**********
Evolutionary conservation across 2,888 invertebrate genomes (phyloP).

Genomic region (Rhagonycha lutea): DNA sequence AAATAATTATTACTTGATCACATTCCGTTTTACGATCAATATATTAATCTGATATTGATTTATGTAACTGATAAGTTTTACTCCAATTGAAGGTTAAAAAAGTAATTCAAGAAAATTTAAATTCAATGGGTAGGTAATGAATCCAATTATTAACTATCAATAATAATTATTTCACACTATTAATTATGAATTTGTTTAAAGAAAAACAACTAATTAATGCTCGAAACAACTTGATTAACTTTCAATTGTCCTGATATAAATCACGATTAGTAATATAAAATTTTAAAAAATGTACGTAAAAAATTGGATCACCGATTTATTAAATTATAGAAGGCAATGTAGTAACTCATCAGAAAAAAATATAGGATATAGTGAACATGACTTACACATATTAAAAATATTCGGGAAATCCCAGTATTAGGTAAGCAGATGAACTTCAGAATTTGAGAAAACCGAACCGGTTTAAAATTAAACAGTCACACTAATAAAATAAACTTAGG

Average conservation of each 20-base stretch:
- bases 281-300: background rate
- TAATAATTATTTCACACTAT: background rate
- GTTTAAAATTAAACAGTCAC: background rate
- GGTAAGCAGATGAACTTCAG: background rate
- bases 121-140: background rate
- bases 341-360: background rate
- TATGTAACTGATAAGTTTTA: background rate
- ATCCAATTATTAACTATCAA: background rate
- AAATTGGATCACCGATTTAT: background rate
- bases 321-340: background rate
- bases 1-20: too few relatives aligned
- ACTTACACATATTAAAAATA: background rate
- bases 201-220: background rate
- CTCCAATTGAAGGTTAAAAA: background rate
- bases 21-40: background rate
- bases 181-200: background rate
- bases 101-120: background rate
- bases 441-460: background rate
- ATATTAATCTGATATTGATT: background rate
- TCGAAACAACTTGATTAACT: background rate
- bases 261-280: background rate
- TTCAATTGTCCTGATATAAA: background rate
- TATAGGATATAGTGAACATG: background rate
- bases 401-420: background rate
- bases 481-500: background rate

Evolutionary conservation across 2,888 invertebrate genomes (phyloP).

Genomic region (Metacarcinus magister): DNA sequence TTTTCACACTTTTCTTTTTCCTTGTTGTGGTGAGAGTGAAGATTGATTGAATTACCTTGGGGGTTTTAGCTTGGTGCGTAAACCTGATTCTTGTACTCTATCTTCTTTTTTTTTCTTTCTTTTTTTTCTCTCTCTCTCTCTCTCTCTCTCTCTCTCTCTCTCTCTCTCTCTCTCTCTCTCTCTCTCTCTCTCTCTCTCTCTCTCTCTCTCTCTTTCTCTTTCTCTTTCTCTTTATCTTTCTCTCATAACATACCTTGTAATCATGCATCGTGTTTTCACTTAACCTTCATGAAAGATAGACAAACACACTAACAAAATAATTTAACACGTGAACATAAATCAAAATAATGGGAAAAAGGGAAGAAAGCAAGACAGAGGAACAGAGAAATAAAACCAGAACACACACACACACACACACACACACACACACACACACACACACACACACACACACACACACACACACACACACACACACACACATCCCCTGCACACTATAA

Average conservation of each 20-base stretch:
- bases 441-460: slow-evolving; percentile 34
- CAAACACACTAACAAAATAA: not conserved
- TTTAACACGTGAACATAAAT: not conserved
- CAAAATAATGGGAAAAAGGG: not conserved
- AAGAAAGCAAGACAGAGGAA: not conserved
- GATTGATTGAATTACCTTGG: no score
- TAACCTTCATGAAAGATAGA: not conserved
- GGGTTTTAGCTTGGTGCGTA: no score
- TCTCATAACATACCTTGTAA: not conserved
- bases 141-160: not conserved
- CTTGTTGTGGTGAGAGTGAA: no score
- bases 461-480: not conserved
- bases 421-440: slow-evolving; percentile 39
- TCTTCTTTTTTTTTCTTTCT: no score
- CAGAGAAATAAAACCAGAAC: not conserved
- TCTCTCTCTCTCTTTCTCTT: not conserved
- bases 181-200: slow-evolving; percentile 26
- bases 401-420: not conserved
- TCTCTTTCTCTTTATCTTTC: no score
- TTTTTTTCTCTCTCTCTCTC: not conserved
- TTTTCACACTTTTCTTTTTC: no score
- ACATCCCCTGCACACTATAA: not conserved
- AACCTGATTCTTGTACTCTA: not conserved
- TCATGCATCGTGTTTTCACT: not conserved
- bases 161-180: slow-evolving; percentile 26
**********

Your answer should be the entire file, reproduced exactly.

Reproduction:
Evolutionary conservation across 2,888 invertebrate genomes (phyloP).

Genomic region (Rhagonycha lutea): DNA sequence AAATAATTATTACTTGATCACATTCCGTTTTACGATCAATATATTAATCTGATATTGATTTATGTAACTGATAAGTTTTACTCCAATTGAAGGTTAAAAAAGTAATTCAAGAAAATTTAAATTCAATGGGTAGGTAATGAATCCAATTATTAACTATCAATAATAATTATTTCACACTATTAATTATGAATTTGTTTAAAGAAAAACAACTAATTAATGCTCGAAACAACTTGATTAACTTTCAATTGTCCTGATATAAATCACGATTAGTAATATAAAATTTTAAAAAATGTACGTAAAAAATTGGATCACCGATTTATTAAATTATAGAAGGCAATGTAGTAACTCATCAGAAAAAAATATAGGATATAGTGAACATGACTTACACATATTAAAAATATTCGGGAAATCCCAGTATTAGGTAAGCAGATGAACTTCAGAATTTGAGAAAACCGAACCGGTTTAAAATTAAACAGTCACACTAATAAAATAAACTTAGG

Average conservation of each 20-base stretch:
- bases 281-300: background rate
- TAATAATTATTTCACACTAT: background rate
- GTTTAAAATTAAACAGTCAC: background rate
- GGTAAGCAGATGAACTTCAG: background rate
- bases 121-140: background rate
- bases 341-360: background rate
- TATGTAACTGATAAGTTTTA: background rate
- ATCCAATTATTAACTATCAA: background rate
- AAATTGGATCACCGATTTAT: background rate
- bases 321-340: background rate
- bases 1-20: too few relatives aligned
- ACTTACACATATTAAAAATA: background rate
- bases 201-220: background rate
- CTCCAATTGAAGGTTAAAAA: background rate
- bases 21-40: background rate
- bases 181-200: background rate
- bases 101-120: background rate
- bases 441-460: background rate
- ATATTAATCTGATATTGATT: background rate
- TCGAAACAACTTGATTAACT: background rate
- bases 261-280: background rate
- TTCAATTGTCCTGATATAAA: background rate
- TATAGGATATAGTGAACATG: background rate
- bases 401-420: background rate
- bases 481-500: background rate

Evolutionary conservation across 2,888 invertebrate genomes (phyloP).

Genomic region (Metacarcinus magister): DNA sequence TTTTCACACTTTTCTTTTTCCTTGTTGTGGTGAGAGTGAAGATTGATTGAATTACCTTGGGGGTTTTAGCTTGGTGCGTAAACCTGATTCTTGTACTCTATCTTCTTTTTTTTTCTTTCTTTTTTTTCTCTCTCTCTCTCTCTCTCTCTCTCTCTCTCTCTCTCTCTCTCTCTCTCTCTCTCTCTCTCTCTCTCTCTCTCTCTCTCTCTCTCTTTCTCTTTCTCTTTCTCTTTATCTTTCTCTCATAACATACCTTGTAATCATGCATCGTGTTTTCACTTAACCTTCATGAAAGATAGACAAACACACTAACAAAATAATTTAACACGTGAACATAAATCAAAATAATGGGAAAAAGGGAAGAAAGCAAGACAGAGGAACAGAGAAATAAAACCAGAACACACACACACACACACACACACACACACACACACACACACACACACACACACACACACACACACACACACACACACACACACATCCCCTGCACACTATAA

Average conservation of each 20-base stretch:
- bases 441-460: slow-evolving; percentile 34
- CAAACACACTAACAAAATAA: not conserved
- TTTAACACGTGAACATAAAT: not conserved
- CAAAATAATGGGAAAAAGGG: not conserved
- AAGAAAGCAAGACAGAGGAA: not conserved
- GATTGATTGAATTACCTTGG: no score
- TAACCTTCATGAAAGATAGA: not conserved
- GGGTTTTAGCTTGGTGCGTA: no score
- TCTCATAACATACCTTGTAA: not conserved
- bases 141-160: not conserved
- CTTGTTGTGGTGAGAGTGAA: no score
- bases 461-480: not conserved
- bases 421-440: slow-evolving; percentile 39
- TCTTCTTTTTTTTTCTTTCT: no score
- CAGAGAAATAAAACCAGAAC: not conserved
- TCTCTCTCTCTCTTTCTCTT: not conserved
- bases 181-200: slow-evolving; percentile 26
- bases 401-420: not conserved
- TCTCTTTCTCTTTATCTTTC: no score
- TTTTTTTCTCTCTCTCTCTC: not conserved
- TTTTCACACTTTTCTTTTTC: no score
- ACATCCCCTGCACACTATAA: not conserved
- AACCTGATTCTTGTACTCTA: not conserved
- TCATGCATCGTGTTTTCACT: not conserved
- bases 161-180: slow-evolving; percentile 26